LETTERS TO THE EDITOR
I greatly enjoyed meeting Mayor Gurunathan and his wife recently at our citizenship ceremony but I wanted to reply in response to his question about whether people like myself who questioned the timing of the Mahara Place tree removal during nesting season ate meat or owned cats. I haven’t eaten meat or owned a cat since moving to Ka¯ piti in 2006, though I’m not sure all that should be required in order for a resident to express concern.
I went down to (peacefully) witness the tree removal and was relieved that of the dozen nests I saw removed from the first tree by the arborist, who was careful, none contained live young, and only some contained eggs. That said, there was no way to know in advance that that would be the case. In a similar situation I’d express concerns again. JESSICA DAUGHERTY
Well done all
I followed up with council, 10-year-old Jack Stephens letter (Nov 7) requesting a crossing in Beachwater Grove. Council have advised me they have checked the site and it is feasible to put a refuge crossing at the top of Beachwater Grove and have offered to meet with Jack, his parents, and the school to look at the problem. Well done to council staff for listening, Ka¯ piti News for printing the letter and Jack for the suggestion.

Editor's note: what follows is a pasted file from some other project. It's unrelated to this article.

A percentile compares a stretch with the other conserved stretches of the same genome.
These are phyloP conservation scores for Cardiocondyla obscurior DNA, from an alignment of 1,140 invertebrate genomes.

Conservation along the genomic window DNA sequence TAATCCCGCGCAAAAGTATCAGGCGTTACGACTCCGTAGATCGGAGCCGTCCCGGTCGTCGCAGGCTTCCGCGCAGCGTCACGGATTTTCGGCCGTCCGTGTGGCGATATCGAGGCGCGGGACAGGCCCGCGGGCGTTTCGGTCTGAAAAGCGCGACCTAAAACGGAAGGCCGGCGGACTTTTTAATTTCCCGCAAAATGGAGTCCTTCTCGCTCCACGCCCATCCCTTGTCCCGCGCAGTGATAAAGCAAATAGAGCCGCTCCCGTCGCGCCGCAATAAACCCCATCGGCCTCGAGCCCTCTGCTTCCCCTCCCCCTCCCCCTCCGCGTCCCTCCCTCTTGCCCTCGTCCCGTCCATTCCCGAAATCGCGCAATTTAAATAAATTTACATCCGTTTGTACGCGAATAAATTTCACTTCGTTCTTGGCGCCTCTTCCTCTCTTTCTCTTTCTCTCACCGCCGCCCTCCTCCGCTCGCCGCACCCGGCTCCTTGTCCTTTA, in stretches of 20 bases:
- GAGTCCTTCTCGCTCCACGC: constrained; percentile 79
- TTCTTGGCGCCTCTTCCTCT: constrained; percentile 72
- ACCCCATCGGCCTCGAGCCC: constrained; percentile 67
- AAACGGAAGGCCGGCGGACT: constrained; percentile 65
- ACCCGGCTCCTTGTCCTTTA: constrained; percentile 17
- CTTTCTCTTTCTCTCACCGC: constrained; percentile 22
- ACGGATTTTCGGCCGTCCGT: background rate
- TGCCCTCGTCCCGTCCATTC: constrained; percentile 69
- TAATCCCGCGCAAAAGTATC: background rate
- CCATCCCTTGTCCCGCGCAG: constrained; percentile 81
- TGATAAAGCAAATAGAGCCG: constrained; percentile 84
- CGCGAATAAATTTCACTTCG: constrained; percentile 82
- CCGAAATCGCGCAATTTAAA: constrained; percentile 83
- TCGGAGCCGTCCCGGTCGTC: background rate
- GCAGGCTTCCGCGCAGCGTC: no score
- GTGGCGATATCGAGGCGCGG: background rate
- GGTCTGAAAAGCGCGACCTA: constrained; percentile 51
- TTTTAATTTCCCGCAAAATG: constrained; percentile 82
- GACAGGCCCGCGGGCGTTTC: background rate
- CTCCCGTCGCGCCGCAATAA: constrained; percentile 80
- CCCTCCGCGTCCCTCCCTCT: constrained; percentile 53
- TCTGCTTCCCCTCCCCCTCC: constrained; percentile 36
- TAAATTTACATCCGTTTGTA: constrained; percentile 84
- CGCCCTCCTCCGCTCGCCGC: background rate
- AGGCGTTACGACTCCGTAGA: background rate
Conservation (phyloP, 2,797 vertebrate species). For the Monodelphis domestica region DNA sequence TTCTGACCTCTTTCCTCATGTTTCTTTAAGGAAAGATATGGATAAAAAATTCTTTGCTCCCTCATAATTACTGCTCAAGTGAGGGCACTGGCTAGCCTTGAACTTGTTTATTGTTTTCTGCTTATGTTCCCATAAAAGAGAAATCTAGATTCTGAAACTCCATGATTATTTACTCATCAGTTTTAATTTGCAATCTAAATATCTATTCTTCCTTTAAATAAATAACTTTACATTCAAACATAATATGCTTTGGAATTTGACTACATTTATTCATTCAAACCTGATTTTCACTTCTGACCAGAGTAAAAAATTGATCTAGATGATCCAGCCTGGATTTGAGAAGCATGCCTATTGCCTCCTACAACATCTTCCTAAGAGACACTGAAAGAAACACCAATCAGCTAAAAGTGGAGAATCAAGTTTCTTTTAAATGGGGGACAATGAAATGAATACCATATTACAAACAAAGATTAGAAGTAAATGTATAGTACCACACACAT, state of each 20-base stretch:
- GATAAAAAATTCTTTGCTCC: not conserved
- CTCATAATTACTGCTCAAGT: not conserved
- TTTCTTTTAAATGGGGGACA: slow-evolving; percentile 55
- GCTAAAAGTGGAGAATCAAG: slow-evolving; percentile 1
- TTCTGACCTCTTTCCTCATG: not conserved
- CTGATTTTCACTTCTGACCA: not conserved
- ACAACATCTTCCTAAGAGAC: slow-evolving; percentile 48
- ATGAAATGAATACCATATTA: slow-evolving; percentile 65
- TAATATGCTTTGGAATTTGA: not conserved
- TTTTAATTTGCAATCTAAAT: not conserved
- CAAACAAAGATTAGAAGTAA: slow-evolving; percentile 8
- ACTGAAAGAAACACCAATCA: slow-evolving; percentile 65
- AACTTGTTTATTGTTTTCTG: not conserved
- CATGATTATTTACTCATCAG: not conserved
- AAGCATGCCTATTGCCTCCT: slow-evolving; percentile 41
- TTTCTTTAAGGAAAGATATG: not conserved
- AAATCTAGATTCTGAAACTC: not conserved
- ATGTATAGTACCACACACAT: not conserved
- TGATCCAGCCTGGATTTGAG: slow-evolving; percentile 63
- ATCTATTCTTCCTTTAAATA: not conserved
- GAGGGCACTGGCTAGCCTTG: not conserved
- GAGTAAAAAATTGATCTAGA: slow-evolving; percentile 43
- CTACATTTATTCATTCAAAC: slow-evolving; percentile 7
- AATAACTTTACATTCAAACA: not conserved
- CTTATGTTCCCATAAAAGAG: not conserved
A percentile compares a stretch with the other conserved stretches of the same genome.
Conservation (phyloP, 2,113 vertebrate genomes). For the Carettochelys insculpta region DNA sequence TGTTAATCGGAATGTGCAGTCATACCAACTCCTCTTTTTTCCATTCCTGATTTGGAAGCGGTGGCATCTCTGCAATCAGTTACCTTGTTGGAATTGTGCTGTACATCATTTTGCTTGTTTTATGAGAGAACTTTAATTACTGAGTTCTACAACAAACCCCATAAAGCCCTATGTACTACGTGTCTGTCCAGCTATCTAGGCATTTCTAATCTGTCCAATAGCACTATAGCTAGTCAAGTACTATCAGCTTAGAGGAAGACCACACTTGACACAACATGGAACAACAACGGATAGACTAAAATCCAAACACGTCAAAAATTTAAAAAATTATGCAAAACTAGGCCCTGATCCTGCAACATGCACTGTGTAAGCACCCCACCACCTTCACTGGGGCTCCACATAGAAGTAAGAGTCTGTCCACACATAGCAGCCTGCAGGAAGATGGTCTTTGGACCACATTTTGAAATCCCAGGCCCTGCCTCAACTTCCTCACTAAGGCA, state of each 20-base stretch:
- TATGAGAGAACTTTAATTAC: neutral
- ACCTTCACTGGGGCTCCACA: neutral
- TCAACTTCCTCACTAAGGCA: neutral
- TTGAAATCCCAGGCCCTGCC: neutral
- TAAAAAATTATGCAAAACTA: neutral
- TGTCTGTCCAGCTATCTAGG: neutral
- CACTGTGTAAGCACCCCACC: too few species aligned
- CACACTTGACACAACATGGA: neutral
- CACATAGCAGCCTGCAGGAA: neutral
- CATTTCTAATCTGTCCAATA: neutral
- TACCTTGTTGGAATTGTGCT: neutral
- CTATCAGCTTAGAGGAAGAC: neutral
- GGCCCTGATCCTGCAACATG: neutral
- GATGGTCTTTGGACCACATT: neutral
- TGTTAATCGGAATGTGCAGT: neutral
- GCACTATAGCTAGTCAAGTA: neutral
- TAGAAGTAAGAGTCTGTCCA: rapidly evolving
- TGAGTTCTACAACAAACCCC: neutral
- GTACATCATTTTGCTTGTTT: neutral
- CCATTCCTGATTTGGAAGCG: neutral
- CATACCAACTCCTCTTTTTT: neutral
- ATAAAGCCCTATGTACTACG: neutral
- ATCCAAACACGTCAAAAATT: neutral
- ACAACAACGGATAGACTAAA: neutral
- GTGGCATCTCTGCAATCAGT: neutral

BERNIE RANDALL PARAPARAUMU RAUMATI COMMUNITY BOARD MEMBER
Bottled water anger
I try to stop thinking about it anymore as it makes me so angry. Giving away our precious water resources by local authorities to private bottling companies is short-sighted. The way forward is for either local authorities to the Crown to set up sustainable bottled water enterprises, both production and marketing, so that all ratepayers and taxpayers will reap the benefits rather than a single entity. Over time the financial benefits will be huge as clean drinkable water, will, quite likely, be one of the major internationally tradeable commodities of the future. It would mean that existing enterprises that have been given long-term consents for next to nothing would have to be bought out, but it would be more than worth it in the long-term. DAVID W PALMER